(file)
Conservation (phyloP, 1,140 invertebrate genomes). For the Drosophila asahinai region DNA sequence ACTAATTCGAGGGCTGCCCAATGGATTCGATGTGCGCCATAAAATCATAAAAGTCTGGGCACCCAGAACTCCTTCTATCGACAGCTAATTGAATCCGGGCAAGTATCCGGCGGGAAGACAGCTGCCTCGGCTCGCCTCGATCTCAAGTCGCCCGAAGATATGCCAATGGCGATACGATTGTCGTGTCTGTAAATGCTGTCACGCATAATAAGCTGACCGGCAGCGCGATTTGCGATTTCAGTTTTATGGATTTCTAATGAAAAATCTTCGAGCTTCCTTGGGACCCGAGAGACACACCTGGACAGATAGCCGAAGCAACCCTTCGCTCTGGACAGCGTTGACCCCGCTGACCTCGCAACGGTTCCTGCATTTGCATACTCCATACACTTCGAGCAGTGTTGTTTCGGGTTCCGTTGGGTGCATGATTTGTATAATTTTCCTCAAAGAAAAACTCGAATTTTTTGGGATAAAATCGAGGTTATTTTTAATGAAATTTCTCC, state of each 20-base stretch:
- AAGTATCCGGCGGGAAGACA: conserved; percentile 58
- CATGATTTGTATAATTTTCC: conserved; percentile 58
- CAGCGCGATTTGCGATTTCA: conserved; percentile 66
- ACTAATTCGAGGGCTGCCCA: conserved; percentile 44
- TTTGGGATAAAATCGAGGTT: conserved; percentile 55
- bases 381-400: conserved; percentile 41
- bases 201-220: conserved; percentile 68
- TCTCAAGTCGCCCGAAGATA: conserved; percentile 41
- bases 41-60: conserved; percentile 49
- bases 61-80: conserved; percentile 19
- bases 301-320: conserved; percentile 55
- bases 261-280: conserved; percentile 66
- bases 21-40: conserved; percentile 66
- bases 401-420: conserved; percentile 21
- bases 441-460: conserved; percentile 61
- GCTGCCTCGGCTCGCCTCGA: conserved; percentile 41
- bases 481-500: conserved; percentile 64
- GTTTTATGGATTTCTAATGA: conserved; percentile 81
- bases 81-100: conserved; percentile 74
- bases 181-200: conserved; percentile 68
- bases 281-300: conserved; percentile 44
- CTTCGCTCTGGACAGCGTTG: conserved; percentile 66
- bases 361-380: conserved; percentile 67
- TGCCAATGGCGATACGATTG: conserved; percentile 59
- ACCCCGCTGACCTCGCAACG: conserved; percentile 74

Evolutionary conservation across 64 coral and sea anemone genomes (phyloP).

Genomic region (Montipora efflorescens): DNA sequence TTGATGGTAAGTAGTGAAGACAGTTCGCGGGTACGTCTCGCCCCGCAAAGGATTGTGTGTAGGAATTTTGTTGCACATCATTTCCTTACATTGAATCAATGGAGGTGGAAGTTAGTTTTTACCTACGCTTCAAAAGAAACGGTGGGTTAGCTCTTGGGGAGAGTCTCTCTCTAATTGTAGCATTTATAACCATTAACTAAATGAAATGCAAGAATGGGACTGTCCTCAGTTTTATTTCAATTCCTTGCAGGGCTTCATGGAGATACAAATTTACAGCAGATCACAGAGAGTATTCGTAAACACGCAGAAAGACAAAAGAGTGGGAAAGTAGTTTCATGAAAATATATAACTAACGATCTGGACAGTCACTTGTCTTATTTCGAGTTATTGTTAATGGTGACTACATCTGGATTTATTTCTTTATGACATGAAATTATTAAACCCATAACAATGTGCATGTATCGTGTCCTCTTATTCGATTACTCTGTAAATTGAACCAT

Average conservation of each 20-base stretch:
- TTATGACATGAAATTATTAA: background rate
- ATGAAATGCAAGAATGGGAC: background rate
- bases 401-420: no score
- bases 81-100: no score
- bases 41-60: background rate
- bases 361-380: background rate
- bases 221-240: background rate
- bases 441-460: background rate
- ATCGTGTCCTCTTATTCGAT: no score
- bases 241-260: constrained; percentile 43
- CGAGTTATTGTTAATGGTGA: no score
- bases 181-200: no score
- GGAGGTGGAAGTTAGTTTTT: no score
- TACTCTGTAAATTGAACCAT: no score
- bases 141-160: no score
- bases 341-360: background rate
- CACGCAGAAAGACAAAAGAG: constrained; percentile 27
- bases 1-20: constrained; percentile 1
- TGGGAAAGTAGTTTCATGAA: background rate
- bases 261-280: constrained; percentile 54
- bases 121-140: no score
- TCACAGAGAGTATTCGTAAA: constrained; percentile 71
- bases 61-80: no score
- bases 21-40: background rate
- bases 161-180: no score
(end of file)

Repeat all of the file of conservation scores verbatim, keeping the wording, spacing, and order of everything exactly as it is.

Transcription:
Conservation (phyloP, 1,140 invertebrate genomes). For the Drosophila asahinai region DNA sequence ACTAATTCGAGGGCTGCCCAATGGATTCGATGTGCGCCATAAAATCATAAAAGTCTGGGCACCCAGAACTCCTTCTATCGACAGCTAATTGAATCCGGGCAAGTATCCGGCGGGAAGACAGCTGCCTCGGCTCGCCTCGATCTCAAGTCGCCCGAAGATATGCCAATGGCGATACGATTGTCGTGTCTGTAAATGCTGTCACGCATAATAAGCTGACCGGCAGCGCGATTTGCGATTTCAGTTTTATGGATTTCTAATGAAAAATCTTCGAGCTTCCTTGGGACCCGAGAGACACACCTGGACAGATAGCCGAAGCAACCCTTCGCTCTGGACAGCGTTGACCCCGCTGACCTCGCAACGGTTCCTGCATTTGCATACTCCATACACTTCGAGCAGTGTTGTTTCGGGTTCCGTTGGGTGCATGATTTGTATAATTTTCCTCAAAGAAAAACTCGAATTTTTTGGGATAAAATCGAGGTTATTTTTAATGAAATTTCTCC, state of each 20-base stretch:
- AAGTATCCGGCGGGAAGACA: conserved; percentile 58
- CATGATTTGTATAATTTTCC: conserved; percentile 58
- CAGCGCGATTTGCGATTTCA: conserved; percentile 66
- ACTAATTCGAGGGCTGCCCA: conserved; percentile 44
- TTTGGGATAAAATCGAGGTT: conserved; percentile 55
- bases 381-400: conserved; percentile 41
- bases 201-220: conserved; percentile 68
- TCTCAAGTCGCCCGAAGATA: conserved; percentile 41
- bases 41-60: conserved; percentile 49
- bases 61-80: conserved; percentile 19
- bases 301-320: conserved; percentile 55
- bases 261-280: conserved; percentile 66
- bases 21-40: conserved; percentile 66
- bases 401-420: conserved; percentile 21
- bases 441-460: conserved; percentile 61
- GCTGCCTCGGCTCGCCTCGA: conserved; percentile 41
- bases 481-500: conserved; percentile 64
- GTTTTATGGATTTCTAATGA: conserved; percentile 81
- bases 81-100: conserved; percentile 74
- bases 181-200: conserved; percentile 68
- bases 281-300: conserved; percentile 44
- CTTCGCTCTGGACAGCGTTG: conserved; percentile 66
- bases 361-380: conserved; percentile 67
- TGCCAATGGCGATACGATTG: conserved; percentile 59
- ACCCCGCTGACCTCGCAACG: conserved; percentile 74

Evolutionary conservation across 64 coral and sea anemone genomes (phyloP).

Genomic region (Montipora efflorescens): DNA sequence TTGATGGTAAGTAGTGAAGACAGTTCGCGGGTACGTCTCGCCCCGCAAAGGATTGTGTGTAGGAATTTTGTTGCACATCATTTCCTTACATTGAATCAATGGAGGTGGAAGTTAGTTTTTACCTACGCTTCAAAAGAAACGGTGGGTTAGCTCTTGGGGAGAGTCTCTCTCTAATTGTAGCATTTATAACCATTAACTAAATGAAATGCAAGAATGGGACTGTCCTCAGTTTTATTTCAATTCCTTGCAGGGCTTCATGGAGATACAAATTTACAGCAGATCACAGAGAGTATTCGTAAACACGCAGAAAGACAAAAGAGTGGGAAAGTAGTTTCATGAAAATATATAACTAACGATCTGGACAGTCACTTGTCTTATTTCGAGTTATTGTTAATGGTGACTACATCTGGATTTATTTCTTTATGACATGAAATTATTAAACCCATAACAATGTGCATGTATCGTGTCCTCTTATTCGATTACTCTGTAAATTGAACCAT

Average conservation of each 20-base stretch:
- TTATGACATGAAATTATTAA: background rate
- ATGAAATGCAAGAATGGGAC: background rate
- bases 401-420: no score
- bases 81-100: no score
- bases 41-60: background rate
- bases 361-380: background rate
- bases 221-240: background rate
- bases 441-460: background rate
- ATCGTGTCCTCTTATTCGAT: no score
- bases 241-260: constrained; percentile 43
- CGAGTTATTGTTAATGGTGA: no score
- bases 181-200: no score
- GGAGGTGGAAGTTAGTTTTT: no score
- TACTCTGTAAATTGAACCAT: no score
- bases 141-160: no score
- bases 341-360: background rate
- CACGCAGAAAGACAAAAGAG: constrained; percentile 27
- bases 1-20: constrained; percentile 1
- TGGGAAAGTAGTTTCATGAA: background rate
- bases 261-280: constrained; percentile 54
- bases 121-140: no score
- TCACAGAGAGTATTCGTAAA: constrained; percentile 71
- bases 61-80: no score
- bases 21-40: background rate
- bases 161-180: no score